The U.S.-China trade war and its tariff-counter-tariff style of negotiation is impacting not just the Chinese or U.S. businesses but also companies from many other countries as well, according to the new Special Report on the Impact of U.S. and Chinese Tariffsconducted by the American Chamber of Commerce in South China (AmCham South China).
The Special Report on the Impact of U.S. and Chinese Tariffs was conducted between September 21 and October 10, shortly after the additional US$200 billion in tariffs on Chinese products imposed by the Trump administration and the tariffs on US$60 billion on the U.S. products by the Chinese government. A total of 219 companies participated, of which one third are engaged in the manufacturing industry, more than one half in the service sector, and around one seventh in other industries. Roughly 95 percent of respondents have operations in China.
Participants in the Study include companies from China, U.S., Canada, European Union, Japan, Korea, Southeast Asia, Australia, New Zealand, and Hong Kong and Macau SARs. Nearly a half of the respondents report that they have lost market share to companies from other countries due to the trade war. Vietnam, Germany, and Japanare generally considered as the top three competitors particularly for the U.S. companies in imports and exports, while for the Chinese the competitions come from Vietnam, India, and Korea. Among all the participants, manufacturing companies are suffering more losses of market share than those in agribusiness.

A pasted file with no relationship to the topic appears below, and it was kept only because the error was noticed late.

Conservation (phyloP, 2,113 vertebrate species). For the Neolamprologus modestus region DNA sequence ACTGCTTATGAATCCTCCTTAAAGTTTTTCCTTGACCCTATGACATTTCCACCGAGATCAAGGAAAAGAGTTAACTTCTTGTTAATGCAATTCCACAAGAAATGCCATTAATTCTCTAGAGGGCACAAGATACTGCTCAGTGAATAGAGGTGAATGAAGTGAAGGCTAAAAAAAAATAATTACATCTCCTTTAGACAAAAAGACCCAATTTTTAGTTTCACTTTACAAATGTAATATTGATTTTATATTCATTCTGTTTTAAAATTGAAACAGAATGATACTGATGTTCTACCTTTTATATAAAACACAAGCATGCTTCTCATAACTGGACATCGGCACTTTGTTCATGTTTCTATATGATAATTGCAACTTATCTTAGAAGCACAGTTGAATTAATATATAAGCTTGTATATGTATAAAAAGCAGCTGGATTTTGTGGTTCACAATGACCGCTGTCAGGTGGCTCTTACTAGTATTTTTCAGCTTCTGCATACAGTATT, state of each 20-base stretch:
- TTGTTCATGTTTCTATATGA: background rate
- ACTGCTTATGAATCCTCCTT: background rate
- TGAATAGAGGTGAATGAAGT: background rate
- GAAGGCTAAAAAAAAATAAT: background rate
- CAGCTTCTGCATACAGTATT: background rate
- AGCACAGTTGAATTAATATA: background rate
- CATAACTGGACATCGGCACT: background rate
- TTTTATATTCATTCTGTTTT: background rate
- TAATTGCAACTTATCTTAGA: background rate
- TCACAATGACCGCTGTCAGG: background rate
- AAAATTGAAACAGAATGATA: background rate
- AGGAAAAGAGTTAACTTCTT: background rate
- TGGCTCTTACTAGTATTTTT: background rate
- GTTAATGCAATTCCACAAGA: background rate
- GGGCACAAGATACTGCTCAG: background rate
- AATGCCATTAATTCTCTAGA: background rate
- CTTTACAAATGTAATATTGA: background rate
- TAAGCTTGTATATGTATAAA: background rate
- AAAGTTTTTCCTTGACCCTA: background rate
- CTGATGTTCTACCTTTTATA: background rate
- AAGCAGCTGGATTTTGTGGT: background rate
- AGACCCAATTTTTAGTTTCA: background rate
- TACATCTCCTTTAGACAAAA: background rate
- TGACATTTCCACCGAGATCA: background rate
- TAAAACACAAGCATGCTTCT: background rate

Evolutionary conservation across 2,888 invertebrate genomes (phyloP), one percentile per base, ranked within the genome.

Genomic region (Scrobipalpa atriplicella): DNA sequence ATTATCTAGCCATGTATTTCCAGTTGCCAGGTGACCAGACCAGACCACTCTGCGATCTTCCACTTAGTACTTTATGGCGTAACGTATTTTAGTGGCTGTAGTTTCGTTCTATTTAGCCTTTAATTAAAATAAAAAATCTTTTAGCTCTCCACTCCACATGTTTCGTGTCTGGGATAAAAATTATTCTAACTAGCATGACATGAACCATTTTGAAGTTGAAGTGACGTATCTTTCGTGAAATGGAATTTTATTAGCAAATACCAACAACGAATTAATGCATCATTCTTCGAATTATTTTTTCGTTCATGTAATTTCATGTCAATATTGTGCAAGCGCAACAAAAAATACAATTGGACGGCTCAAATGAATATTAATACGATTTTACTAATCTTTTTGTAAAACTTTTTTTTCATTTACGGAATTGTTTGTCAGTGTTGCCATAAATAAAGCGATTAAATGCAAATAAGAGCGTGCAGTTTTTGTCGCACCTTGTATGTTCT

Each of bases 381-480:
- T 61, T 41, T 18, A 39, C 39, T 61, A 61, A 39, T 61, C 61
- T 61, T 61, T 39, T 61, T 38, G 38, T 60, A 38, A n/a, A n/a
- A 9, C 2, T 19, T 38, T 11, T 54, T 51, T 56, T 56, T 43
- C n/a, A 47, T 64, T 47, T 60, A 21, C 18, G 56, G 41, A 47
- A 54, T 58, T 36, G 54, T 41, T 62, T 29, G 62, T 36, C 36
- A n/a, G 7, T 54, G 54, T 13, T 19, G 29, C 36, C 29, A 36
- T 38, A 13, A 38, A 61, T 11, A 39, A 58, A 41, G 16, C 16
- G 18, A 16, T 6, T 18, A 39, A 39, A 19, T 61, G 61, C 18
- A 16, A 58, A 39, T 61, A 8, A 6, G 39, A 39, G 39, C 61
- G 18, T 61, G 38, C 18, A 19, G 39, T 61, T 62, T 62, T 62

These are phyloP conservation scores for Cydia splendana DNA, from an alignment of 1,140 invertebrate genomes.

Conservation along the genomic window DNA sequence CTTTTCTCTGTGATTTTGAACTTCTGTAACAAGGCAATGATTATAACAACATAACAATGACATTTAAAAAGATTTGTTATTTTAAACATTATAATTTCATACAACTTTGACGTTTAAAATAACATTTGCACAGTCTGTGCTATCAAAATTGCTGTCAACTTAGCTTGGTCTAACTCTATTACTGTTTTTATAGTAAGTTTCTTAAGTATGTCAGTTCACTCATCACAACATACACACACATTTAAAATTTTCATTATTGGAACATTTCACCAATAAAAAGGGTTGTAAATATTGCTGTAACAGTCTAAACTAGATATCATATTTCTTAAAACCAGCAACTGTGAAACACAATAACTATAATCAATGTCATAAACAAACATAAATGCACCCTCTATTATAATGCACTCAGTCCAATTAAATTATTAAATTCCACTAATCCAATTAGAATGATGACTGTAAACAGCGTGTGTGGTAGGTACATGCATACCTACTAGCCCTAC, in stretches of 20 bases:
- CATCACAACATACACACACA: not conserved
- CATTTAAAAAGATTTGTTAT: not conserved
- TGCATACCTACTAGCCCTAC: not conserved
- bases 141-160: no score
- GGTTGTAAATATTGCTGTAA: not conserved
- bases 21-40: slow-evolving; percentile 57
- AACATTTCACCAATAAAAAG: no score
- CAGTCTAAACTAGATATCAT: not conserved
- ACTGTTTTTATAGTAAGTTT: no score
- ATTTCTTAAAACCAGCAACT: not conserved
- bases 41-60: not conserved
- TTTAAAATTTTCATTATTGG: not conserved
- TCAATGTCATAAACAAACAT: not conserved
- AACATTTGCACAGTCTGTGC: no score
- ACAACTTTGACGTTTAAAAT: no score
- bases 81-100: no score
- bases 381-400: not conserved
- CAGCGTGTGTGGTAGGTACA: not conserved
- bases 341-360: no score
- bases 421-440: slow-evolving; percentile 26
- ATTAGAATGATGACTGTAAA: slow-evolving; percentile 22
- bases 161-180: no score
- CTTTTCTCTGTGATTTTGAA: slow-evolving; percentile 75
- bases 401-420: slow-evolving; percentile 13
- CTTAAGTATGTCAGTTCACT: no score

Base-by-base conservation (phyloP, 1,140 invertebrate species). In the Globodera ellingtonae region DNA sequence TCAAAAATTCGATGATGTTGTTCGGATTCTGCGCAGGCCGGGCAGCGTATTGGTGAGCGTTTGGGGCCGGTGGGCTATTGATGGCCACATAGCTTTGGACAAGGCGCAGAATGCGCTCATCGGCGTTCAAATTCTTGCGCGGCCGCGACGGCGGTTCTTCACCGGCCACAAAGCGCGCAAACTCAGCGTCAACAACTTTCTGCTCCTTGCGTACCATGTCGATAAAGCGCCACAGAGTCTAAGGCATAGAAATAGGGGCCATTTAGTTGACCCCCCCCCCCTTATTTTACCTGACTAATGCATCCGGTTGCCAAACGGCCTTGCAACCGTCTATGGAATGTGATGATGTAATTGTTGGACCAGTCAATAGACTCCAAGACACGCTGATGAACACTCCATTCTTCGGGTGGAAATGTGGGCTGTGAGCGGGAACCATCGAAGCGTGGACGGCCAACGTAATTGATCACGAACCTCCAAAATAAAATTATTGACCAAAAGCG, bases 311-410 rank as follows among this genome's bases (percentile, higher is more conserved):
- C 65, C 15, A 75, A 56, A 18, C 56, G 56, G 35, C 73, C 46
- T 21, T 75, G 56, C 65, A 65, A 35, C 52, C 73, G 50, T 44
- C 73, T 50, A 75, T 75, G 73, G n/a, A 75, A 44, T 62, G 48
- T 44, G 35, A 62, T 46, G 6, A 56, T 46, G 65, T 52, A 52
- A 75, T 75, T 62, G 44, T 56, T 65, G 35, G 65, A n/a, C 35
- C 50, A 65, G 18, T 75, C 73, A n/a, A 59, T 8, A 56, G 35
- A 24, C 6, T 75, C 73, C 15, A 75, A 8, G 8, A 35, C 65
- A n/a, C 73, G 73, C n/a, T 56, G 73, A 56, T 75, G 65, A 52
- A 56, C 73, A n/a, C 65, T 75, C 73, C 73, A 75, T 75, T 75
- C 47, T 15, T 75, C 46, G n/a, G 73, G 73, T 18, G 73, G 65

Chamber president Dr. Harley Seyedin said the immediate impact has not yet been completely felt by these businesses since much of the orders for export items from both countries had been placed long in advance of the dispute and in many cases few, if any, alternative sourcing options are available. “The primary concerns at this point is that consumers in both nations may have to pay slightly more for many items now and likely much higher prices in the not too distant future,” Seyedin added.
According to the Study, although plans for relocation of manufacturing lines outside of China are considered by a majority of respondents, only very few participants will give up the Chinese market. Instead, most of the respondents see the expansion of the Chinese market as one of the most important remedies for the imposed tariffs, which sheds light on the priority of the Chinese market. Meanwhile, it is interesting to note that just one percent of the Study participants indicate any plans for establishing manufacturing in North America.
Seyedin said he is less worried about the present than he is about the future ramifications between the U.S. and China. “What worries me the most is not so much the immediate impact,” Seyedin added, “but the potential long-term loss of access by Chinese companies to the U.S. market and, as a result, American companies’ access to a market that will eventually have five times as many consumers as the U.S.” He hopes that “the Study, representing the factual points of view of participating companies from countries spanning the globe, will cause the leaders from both sides of the equation to pause and rethink their strategies. We suggest, as countless others have, that all differences can and should be resolved through friendly discussions.”